We did not update our website for a while (shame on us) but we keep on showing movies every Wednesday at 8PM and the month of July is all about photography. The Visegrad Film Festival we have organised finished on 28th of June (more about that in other post) and we jumped straight into a next one. Cork Photo *15 is the second annual photo exhibition with venues all around Cork for the whole month of July.
The Deja View is not organizing this one though but our good friend Naomi from The Darkroom in Camden Palace. This year 84 artists are exhibiting in 28 venues and our part in this is our program for July. Each film in July is related to photography in some way and the listing you can find in the very cool map with all the venues.
These are our choices:
1.7. Oliver Stone – Salvador (1986) 122min, USA
An American photojournalist gets caught in a political struggle at El Salvador in 1980.
Almost every country(maybe except Costa Rica) in South and Central America has its own sad story of civil war, suffering and deaths of innocent all paid for and initiated by the US government. And this is not some conspiracy theory, this is a well known well documented fact. Some large US company owns most of the country’s land, legally elected leader tries to make some reforms to return at least some of it to the people, US government protecting the profit (and not caring about anything else) gives funding and weapons to the most crazy militant troups, manipulates some blood thirsty general into power (as long its not communists, even that I think would not matter if the profit was safe) who they can’t control themselves. Same thing happens in El Salvador and Oliver Stone is not afraid to put the blame where it belongs. The rant’s over. But that just the background, the story is centered around the gonzo journalist Richard Boyle(James Woods), and the events depicted are based on the book written by the real life Boyle.
8.7. Travis Klose – Arakimentari (2004) 85min, USA, Japan
A look at the life and work of Japanese photographer Nobuyoshi Araki and his impact on Japanese culture.
The photographer Araki is mostly known for his erotic photography (bordering on pornography) but there is much more to this artist. He produced about 350 books making him one of the most active artist in Japan. He is adored by many famous artists such as Takeshi Kitano or Bjork among others who also feature in the documentary.
15.7. Zana Briski, Ross Kauffman – Born into Brothels: Calcutta’s Red Light Kids (2004), 85min
Two documentary filmmakers chronicle their time in Sonagchi, Calcutta and the relationships they developed with children of prostitutes who work the city’s notorious red light district.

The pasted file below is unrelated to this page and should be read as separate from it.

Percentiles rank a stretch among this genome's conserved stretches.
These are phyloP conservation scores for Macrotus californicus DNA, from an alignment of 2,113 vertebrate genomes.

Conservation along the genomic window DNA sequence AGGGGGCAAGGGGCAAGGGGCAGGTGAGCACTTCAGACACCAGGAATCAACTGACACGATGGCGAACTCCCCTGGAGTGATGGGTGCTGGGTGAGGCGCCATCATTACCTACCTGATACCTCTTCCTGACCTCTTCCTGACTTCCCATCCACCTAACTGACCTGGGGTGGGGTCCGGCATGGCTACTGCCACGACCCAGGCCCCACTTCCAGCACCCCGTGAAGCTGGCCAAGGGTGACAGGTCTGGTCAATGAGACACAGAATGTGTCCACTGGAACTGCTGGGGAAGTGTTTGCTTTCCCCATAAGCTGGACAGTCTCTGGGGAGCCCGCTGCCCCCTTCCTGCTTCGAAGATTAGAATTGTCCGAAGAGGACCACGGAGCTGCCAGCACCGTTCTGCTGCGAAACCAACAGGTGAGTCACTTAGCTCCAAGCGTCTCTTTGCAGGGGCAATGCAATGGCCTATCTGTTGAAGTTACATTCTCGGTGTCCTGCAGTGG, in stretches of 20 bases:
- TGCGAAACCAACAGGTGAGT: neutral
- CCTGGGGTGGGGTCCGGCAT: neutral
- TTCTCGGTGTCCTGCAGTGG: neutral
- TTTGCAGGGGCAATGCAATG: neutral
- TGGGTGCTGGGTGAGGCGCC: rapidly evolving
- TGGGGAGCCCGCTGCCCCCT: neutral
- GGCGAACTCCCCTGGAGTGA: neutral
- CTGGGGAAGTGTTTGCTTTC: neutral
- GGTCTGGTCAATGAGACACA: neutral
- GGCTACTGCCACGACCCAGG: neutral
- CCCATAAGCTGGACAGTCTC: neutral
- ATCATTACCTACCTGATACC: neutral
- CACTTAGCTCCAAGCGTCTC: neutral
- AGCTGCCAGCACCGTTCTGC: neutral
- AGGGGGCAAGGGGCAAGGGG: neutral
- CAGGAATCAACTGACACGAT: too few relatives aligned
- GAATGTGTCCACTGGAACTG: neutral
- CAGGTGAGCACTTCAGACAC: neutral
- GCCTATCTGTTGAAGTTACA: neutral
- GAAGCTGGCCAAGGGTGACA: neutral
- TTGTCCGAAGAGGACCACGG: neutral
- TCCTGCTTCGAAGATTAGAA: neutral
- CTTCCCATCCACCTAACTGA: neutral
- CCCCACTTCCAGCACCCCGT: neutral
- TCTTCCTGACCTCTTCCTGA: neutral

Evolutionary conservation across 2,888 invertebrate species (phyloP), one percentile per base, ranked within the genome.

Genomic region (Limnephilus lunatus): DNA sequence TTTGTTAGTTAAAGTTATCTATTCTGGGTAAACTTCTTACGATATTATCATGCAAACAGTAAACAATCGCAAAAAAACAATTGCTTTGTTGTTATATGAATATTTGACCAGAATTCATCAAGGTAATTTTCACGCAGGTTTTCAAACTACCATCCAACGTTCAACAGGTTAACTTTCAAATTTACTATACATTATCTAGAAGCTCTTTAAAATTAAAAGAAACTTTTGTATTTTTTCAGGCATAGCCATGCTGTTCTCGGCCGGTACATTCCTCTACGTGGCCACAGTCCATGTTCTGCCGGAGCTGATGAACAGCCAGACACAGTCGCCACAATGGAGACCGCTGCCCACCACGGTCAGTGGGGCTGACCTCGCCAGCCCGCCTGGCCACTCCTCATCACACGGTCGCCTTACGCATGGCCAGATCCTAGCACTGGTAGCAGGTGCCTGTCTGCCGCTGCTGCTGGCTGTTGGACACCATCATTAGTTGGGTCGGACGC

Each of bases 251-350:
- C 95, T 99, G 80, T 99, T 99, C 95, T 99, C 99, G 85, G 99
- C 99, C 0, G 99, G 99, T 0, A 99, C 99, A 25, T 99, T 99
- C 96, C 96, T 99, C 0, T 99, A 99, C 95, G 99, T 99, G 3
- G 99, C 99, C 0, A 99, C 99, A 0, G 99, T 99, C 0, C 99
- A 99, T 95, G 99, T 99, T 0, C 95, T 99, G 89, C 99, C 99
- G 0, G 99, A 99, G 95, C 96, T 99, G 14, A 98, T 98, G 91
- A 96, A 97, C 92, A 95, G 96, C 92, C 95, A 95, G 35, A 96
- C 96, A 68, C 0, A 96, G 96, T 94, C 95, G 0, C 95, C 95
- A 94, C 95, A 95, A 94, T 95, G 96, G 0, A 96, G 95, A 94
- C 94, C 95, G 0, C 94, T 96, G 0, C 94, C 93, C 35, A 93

This documentary shows how art (in this case photography) can change people’s lives, can give voice to the voiceless, can give hope in a apparent hopeless situation or can find a talent in any place which in turn can enrich all our lives. But it is also a proof what difference one person can make. It is sad and uplifting at the same time, shows us very intimately that not all kids are as fortunate as others, that is not easy to escape your life but gives us new faith in humanity. Even despite its flaws it is a must watch.
this movie is preceeded by the short film La Jetee (1962)
22.7. Stefan Uher – Sun in Net (Slnko v Sieti) (1962), 90min., Slovakia
Visegrad Film Festival presents
Oldrich “Fajolo” Fajták (Marián Bielik), a student who directs quasi-existentialist verbal abuse at his girlfriend Bela Blazejová (Jana Beláková), takes off to a formally volunteer summer work camp at a farm where he meets her grandfather.
Even though it is still a photography related movie it is also part of our Visegrad project. Just as we promised the Visegrad Film Festival will continue throughout the year with occasional screenings from the Visegrad region during our regular The Deja View nights. And the first is a real gem indeed. This movie is considered the first movie of the Czechoslovakian New Wave, the one that inspired it all.
29.7. Stanley Kubrick – Dr. Strangelove or: How I Learned to Stop Worrying and Love the Bomb (1964), 95min, USA
An insane general triggers a path to nuclear holocaust that a war room full of politicians and generals frantically try to stop.
The last entry in our photography film is Stanley Kubrick’s anti-war war comedy. This one is related to photography in a different way. Stanley Kubrick before he became a filmmaker was a professional photographer and we want to explore how this translated into his movies visuals. And I chose this film for two reasons, one is that it is one my favorite comedies and the other is the 70th anniversary of the Hirosima and Nagasaki bombing. Thankfully USA is the only country stupid enough to use the atomic bomb against an enemy.
This concludes our July program so we hope to see you there to pay tribute to the closely related media of film and photography and in a small way support all the photographers participating in the Cork Photo *15.
The chosen films reflect the long and complicated relationship between photography and cinema. David Campany states, “the rise of cinema obliged photography to make a virtue of its own stillness. Film, on the other hand, envied the simplicity, the lightness, and the precision of photography”. Some argue that photography and film are independent and therefore cannot be compared. However, close-ups, freeze frames and the countless portrayals of photographers on screen are signs of cinema’s continuing attraction to the still image.
Some of these films are about photographers, some are by photographers turned filmmakers and some are just visually inspired by photography. Hope you enjoy!